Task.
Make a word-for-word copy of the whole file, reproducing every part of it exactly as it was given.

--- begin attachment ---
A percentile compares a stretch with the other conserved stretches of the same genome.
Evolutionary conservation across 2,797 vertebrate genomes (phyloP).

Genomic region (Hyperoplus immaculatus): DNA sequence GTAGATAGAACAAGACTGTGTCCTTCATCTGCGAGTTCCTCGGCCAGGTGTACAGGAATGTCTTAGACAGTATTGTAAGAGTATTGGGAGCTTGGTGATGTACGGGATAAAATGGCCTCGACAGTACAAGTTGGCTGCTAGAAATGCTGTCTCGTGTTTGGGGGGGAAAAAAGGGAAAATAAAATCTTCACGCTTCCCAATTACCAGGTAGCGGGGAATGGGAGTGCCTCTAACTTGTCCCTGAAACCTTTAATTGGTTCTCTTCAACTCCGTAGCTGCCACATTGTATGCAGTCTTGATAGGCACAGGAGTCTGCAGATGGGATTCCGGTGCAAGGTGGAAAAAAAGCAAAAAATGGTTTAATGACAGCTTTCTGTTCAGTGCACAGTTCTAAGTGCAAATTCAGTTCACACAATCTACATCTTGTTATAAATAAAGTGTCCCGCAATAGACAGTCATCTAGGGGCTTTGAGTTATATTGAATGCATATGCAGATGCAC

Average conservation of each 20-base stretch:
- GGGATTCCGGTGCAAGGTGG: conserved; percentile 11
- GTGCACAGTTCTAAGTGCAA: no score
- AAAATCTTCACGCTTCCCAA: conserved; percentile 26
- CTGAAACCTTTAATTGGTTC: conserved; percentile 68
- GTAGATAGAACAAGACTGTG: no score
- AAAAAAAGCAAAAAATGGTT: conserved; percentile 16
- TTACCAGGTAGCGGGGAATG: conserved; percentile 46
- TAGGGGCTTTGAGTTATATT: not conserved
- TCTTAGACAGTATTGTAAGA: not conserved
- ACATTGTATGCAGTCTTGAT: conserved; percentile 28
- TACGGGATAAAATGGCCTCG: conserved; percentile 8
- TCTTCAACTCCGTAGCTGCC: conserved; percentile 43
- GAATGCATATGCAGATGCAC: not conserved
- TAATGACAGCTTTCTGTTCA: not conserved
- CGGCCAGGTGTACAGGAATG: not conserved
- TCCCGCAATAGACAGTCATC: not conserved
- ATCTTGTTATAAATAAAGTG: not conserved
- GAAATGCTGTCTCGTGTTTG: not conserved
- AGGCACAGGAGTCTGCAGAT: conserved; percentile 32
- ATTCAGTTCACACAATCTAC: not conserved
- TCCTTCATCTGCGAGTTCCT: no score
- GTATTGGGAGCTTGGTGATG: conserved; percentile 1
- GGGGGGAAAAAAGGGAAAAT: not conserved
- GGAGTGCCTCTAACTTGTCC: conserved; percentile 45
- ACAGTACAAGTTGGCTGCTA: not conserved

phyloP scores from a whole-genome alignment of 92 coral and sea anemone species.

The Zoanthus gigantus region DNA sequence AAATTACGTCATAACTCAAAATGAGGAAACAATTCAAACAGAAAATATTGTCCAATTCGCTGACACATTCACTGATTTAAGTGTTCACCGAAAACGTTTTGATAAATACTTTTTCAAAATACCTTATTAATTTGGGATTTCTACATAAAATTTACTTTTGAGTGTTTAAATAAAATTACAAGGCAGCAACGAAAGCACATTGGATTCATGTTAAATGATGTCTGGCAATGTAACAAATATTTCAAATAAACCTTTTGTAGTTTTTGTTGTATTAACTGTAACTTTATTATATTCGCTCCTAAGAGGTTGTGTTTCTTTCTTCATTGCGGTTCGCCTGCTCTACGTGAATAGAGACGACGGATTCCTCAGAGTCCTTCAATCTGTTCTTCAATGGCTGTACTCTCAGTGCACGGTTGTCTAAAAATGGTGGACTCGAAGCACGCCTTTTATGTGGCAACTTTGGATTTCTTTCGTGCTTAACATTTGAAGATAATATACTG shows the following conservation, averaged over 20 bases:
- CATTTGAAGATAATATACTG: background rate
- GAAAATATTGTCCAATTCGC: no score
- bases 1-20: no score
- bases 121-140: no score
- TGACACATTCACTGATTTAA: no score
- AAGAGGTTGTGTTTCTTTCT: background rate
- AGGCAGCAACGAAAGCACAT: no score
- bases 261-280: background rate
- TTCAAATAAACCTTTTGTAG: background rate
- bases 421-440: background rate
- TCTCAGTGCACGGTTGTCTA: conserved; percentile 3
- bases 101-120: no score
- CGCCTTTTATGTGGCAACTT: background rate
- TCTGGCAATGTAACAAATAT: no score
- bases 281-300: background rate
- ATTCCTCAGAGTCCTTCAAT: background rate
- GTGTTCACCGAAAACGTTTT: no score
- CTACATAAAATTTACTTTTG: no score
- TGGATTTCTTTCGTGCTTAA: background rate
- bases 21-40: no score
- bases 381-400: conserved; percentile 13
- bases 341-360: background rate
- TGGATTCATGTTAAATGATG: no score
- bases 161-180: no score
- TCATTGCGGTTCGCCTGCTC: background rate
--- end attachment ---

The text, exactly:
A percentile compares a stretch with the other conserved stretches of the same genome.
Evolutionary conservation across 2,797 vertebrate genomes (phyloP).

Genomic region (Hyperoplus immaculatus): DNA sequence GTAGATAGAACAAGACTGTGTCCTTCATCTGCGAGTTCCTCGGCCAGGTGTACAGGAATGTCTTAGACAGTATTGTAAGAGTATTGGGAGCTTGGTGATGTACGGGATAAAATGGCCTCGACAGTACAAGTTGGCTGCTAGAAATGCTGTCTCGTGTTTGGGGGGGAAAAAAGGGAAAATAAAATCTTCACGCTTCCCAATTACCAGGTAGCGGGGAATGGGAGTGCCTCTAACTTGTCCCTGAAACCTTTAATTGGTTCTCTTCAACTCCGTAGCTGCCACATTGTATGCAGTCTTGATAGGCACAGGAGTCTGCAGATGGGATTCCGGTGCAAGGTGGAAAAAAAGCAAAAAATGGTTTAATGACAGCTTTCTGTTCAGTGCACAGTTCTAAGTGCAAATTCAGTTCACACAATCTACATCTTGTTATAAATAAAGTGTCCCGCAATAGACAGTCATCTAGGGGCTTTGAGTTATATTGAATGCATATGCAGATGCAC

Average conservation of each 20-base stretch:
- GGGATTCCGGTGCAAGGTGG: conserved; percentile 11
- GTGCACAGTTCTAAGTGCAA: no score
- AAAATCTTCACGCTTCCCAA: conserved; percentile 26
- CTGAAACCTTTAATTGGTTC: conserved; percentile 68
- GTAGATAGAACAAGACTGTG: no score
- AAAAAAAGCAAAAAATGGTT: conserved; percentile 16
- TTACCAGGTAGCGGGGAATG: conserved; percentile 46
- TAGGGGCTTTGAGTTATATT: not conserved
- TCTTAGACAGTATTGTAAGA: not conserved
- ACATTGTATGCAGTCTTGAT: conserved; percentile 28
- TACGGGATAAAATGGCCTCG: conserved; percentile 8
- TCTTCAACTCCGTAGCTGCC: conserved; percentile 43
- GAATGCATATGCAGATGCAC: not conserved
- TAATGACAGCTTTCTGTTCA: not conserved
- CGGCCAGGTGTACAGGAATG: not conserved
- TCCCGCAATAGACAGTCATC: not conserved
- ATCTTGTTATAAATAAAGTG: not conserved
- GAAATGCTGTCTCGTGTTTG: not conserved
- AGGCACAGGAGTCTGCAGAT: conserved; percentile 32
- ATTCAGTTCACACAATCTAC: not conserved
- TCCTTCATCTGCGAGTTCCT: no score
- GTATTGGGAGCTTGGTGATG: conserved; percentile 1
- GGGGGGAAAAAAGGGAAAAT: not conserved
- GGAGTGCCTCTAACTTGTCC: conserved; percentile 45
- ACAGTACAAGTTGGCTGCTA: not conserved

phyloP scores from a whole-genome alignment of 92 coral and sea anemone species.

The Zoanthus gigantus region DNA sequence AAATTACGTCATAACTCAAAATGAGGAAACAATTCAAACAGAAAATATTGTCCAATTCGCTGACACATTCACTGATTTAAGTGTTCACCGAAAACGTTTTGATAAATACTTTTTCAAAATACCTTATTAATTTGGGATTTCTACATAAAATTTACTTTTGAGTGTTTAAATAAAATTACAAGGCAGCAACGAAAGCACATTGGATTCATGTTAAATGATGTCTGGCAATGTAACAAATATTTCAAATAAACCTTTTGTAGTTTTTGTTGTATTAACTGTAACTTTATTATATTCGCTCCTAAGAGGTTGTGTTTCTTTCTTCATTGCGGTTCGCCTGCTCTACGTGAATAGAGACGACGGATTCCTCAGAGTCCTTCAATCTGTTCTTCAATGGCTGTACTCTCAGTGCACGGTTGTCTAAAAATGGTGGACTCGAAGCACGCCTTTTATGTGGCAACTTTGGATTTCTTTCGTGCTTAACATTTGAAGATAATATACTG shows the following conservation, averaged over 20 bases:
- CATTTGAAGATAATATACTG: background rate
- GAAAATATTGTCCAATTCGC: no score
- bases 1-20: no score
- bases 121-140: no score
- TGACACATTCACTGATTTAA: no score
- AAGAGGTTGTGTTTCTTTCT: background rate
- AGGCAGCAACGAAAGCACAT: no score
- bases 261-280: background rate
- TTCAAATAAACCTTTTGTAG: background rate
- bases 421-440: background rate
- TCTCAGTGCACGGTTGTCTA: conserved; percentile 3
- bases 101-120: no score
- CGCCTTTTATGTGGCAACTT: background rate
- TCTGGCAATGTAACAAATAT: no score
- bases 281-300: background rate
- ATTCCTCAGAGTCCTTCAAT: background rate
- GTGTTCACCGAAAACGTTTT: no score
- CTACATAAAATTTACTTTTG: no score
- TGGATTTCTTTCGTGCTTAA: background rate
- bases 21-40: no score
- bases 381-400: conserved; percentile 13
- bases 341-360: background rate
- TGGATTCATGTTAAATGATG: no score
- bases 161-180: no score
- TCATTGCGGTTCGCCTGCTC: background rate